December 5-6: Kyle Lee Williams



Based on C. G. Jung’s seminal essay, "On the Nature of the Psyche" (1954),  tonight’s lecture will examine one of the crucial concepts of 20th century thought, the unconscious psyche.  With precursors in the 18th and 19th centuries, psychoanalysts first formulated the unconscious from a variety of clinical and abnormal experiences, providing the basic concept of the unconscious as we use it today. 

C. G. Jung further expanded the concept, deepening and clarifying it by drawing on religious experience, comparative symbolism, paranormal phenomena, and  the creative spirit that rises from within the personality.  The lecture, followed by questions and answers, will touch upon some of the core concepts and pivotal experiences that guided Jung’s path through this inner terrain, leading to the succinct formulation found in this mature essay.  Participants are encouraged to preview the essay if possible.


Workshop:  The Unconscious as a Multiple Consciousness

The Saturday workshop will focus on high-lights throughout the essay, providing in-depth understanding of its remarkable summary of analytical psychology.  Topics will include the dissociability of the psyche and the nature of archetypes, with a special focus on The Unconscious as a Multiple Consciousness, a Jungian notion that will allow participants to apply his innovations to their own clinical experiences and  illuminate the variety of interior experiences that occur during the process of personal work with the unconscious psyche.  Presentations will be interspersed with informal group discussion and questions.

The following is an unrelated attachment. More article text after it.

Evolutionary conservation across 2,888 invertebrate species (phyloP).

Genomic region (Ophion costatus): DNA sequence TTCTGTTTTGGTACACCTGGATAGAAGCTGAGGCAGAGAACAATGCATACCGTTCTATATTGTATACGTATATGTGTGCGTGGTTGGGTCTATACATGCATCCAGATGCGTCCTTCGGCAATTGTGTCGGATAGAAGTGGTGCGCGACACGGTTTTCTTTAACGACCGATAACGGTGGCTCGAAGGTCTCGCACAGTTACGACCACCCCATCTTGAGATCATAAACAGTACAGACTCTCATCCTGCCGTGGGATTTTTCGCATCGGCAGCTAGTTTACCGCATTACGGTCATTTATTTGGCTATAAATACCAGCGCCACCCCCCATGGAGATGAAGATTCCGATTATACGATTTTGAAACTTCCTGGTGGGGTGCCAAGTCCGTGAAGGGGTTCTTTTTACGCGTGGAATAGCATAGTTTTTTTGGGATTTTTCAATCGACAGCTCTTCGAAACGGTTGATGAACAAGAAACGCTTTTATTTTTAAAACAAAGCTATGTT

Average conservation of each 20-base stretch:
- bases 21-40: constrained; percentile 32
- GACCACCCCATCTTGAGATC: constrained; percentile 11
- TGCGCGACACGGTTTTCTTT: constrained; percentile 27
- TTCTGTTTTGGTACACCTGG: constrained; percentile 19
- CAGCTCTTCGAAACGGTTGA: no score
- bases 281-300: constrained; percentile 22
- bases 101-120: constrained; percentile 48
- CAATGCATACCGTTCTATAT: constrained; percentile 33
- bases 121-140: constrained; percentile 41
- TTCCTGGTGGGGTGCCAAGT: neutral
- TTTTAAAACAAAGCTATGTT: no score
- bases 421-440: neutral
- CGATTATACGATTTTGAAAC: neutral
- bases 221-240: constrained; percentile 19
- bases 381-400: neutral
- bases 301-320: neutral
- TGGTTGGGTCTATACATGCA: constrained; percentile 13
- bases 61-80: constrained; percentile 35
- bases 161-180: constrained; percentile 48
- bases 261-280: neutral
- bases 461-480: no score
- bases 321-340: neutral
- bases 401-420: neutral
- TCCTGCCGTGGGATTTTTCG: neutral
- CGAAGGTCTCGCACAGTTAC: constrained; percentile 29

Workshop Participants are encouraged to read Jung’s essay, "On the Nature of the Psyche,"  CW Vol 8, before the workshop.  Copies will be available to participants at the workshop.  Participants are invited to bring questions from their reading or to raise items of interest from the essay for discussion during the workshop.

Kyle Lee Williams, M.A., is President of the C. G. Jung Society, Seattle, our sister organization. A psychotherapist and teacher, she has been a student of analytical psychology for twenty years. She has taught comparative religion at Hunter College and Marymount Loyola in New York City, the University of Manitoba in Winnipeg, and Antioch University in Seattle. Her poetry and scholarly essays have been published in Lapis Magazine, Psychological Perspectives, and elsewhere. She divides her practice as a psychotherapist between Seattle and Princeton, British Columbia.

The Unconscious in Historical Perspective